The Digital Skills Partnership Programme has taken a unique approach to help prepare students for the world of work.
The pilot, aimed at delivering more work-ready tech talent, and encouraging greater collaboration between industry and academia, was developed by the Digital Skills Partnership – a ScotlandIS initiative supported by Skills Development Scotland and the Scottish Funding Council.
Through the programme, student participants gain practical experience of real-world challenges in the software development process by bringing together learners with different levels of experience and expertise in small teams to respond to an industry-style brief with very specific deliverables.
The programme also helps prepare students for studying in a university environment so as to ease their transition from college to further education.
The successfully delivered pilot saw five teams of five students from around Scotland compete against each other for the opportunity to gain experience and win a team prize of £1,000, donated by Craneware.
Participating institutes included:
- Robert Gordon University and North East Scotland College
- Heriot-Watt University and Edinburgh College (two teams)
- University of Stirling and Forth Valley College and
- University of the West of Scotland and City of Glasgow College.
At the end of January, each team was provided with a brief and was paired with an academic lead and an industry mentor from either CAS or CGI UK. Maxime Greffe, Bartosz Kubera and Charles Spence from Edinburgh College and Rory Dobson from Heriot-Watt University were named the overall winners after the final presentations were delivered.
Lesley Broadwood, project development manager at ScotlandIS, said: “It’s been great to see how well the pilot has gone for everyone involved. This ground breaking initiative is aimed specifically at making sure our tech graduates are as well-equipped as possible to hit the ground running when they join the workforce, and this mixed experience level project will help prepare them in a more realistic way for the software development process in industry. The success from this pilot will help us to roll the programme out at the start of the next academic year.”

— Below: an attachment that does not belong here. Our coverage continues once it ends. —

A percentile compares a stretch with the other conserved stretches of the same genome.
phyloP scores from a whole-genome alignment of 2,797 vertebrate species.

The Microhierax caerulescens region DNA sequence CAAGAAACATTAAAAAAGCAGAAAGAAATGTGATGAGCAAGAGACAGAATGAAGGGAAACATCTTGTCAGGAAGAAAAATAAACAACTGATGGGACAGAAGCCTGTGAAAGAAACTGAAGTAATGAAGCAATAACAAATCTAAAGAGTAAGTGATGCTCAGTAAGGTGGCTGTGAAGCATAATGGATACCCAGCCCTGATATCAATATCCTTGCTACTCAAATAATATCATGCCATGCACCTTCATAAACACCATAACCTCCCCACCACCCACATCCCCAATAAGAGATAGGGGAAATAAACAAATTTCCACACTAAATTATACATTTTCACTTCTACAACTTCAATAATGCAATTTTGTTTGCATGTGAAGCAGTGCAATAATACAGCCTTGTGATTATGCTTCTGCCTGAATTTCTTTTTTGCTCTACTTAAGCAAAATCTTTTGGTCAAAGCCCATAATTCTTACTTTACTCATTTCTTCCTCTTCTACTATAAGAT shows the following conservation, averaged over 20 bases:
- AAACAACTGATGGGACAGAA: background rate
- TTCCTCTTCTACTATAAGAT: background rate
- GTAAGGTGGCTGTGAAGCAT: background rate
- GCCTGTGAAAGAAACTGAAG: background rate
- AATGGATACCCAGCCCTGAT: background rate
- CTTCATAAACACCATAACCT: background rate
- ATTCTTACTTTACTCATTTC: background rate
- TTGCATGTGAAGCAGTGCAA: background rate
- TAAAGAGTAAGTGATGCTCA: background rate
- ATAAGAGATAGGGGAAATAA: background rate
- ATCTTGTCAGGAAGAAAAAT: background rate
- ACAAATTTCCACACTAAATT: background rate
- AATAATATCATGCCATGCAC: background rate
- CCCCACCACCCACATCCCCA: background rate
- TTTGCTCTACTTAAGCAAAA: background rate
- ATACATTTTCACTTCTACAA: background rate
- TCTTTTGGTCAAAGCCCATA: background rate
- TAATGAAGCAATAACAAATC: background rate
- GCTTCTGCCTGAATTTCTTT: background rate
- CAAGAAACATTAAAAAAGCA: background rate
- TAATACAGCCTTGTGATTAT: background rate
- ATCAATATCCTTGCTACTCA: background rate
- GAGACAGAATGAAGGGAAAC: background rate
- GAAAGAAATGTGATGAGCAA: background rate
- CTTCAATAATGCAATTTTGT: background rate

Joanna Campbell, chair of the Digital Skills Partnership and vice principal of Student Experience at the City of Glasgow College, said: “It was fantastic to see the level of interest and engagement we had from students during this programme. The students who got involved were most keen to improve teamworking skills and viewed the Digital Skills Partnership programme as an opportunity to gain industry knowledge, broaden their hands-on experience and enjoy new networking opportunities.
“It also provided college students with a warm introduction to the university environment, hopefully making the transition from college to university less daunting and therefore enhancing their career path. A great example of work to widen access and improve the life chances of our future workforce.
“The true benefit of the programme is that it offers students an insight that goes beyond what can be taught in a classroom, through responding to a live brief with a multi-skilled team and access to real-world tools. This helps contextualise the learning and illustrate how their tertiary education will translate into the workplace.”
Throughout the whole process, industry leaders were involved in the development and implementation of the Digital Skills Partnership project. They played a key role in informing the type of brief the students received and sharing feedback on the skills that are vital to talent joining the Scotland’s tech workforce.
Adam Dallis, software team lead at Craneware, said: “We’re delighted to support this innovative project. As a major employer of software specialists we know how important it is to help young developers to build their team skills and understand the real world application of all the theory they learn about in college and at university.”
Chris Ellis, CTO at CAS, said: “The Scottish tech sector is always in need of fresh new talent and it is imperative that students are skilled not only technically but have the ability to interpret a brief and work as a team with varying backgrounds to deliver a strong response. The Digital Skills Partnership initiative bridges the gap between hard, technical skills and soft skills like problem-solving, communication and collaboration that are all equally important when putting technical knowledge into real-world practice.
“All the teams delivered impressive responses to the brief. It was difficult to determine an outright winner. However, what was delivered by students from Edinburgh College and Heriot-Watt University raised the bar higher than the others so they were the deserving winners of the initial pilot. That said – I’d say everyone involved has much to be proud of. It will be great to see this scheme rolled out further and see the results of more rounded work-ready recruits filtering through to the benefit of this dynamic and exciting industry in Scotland.”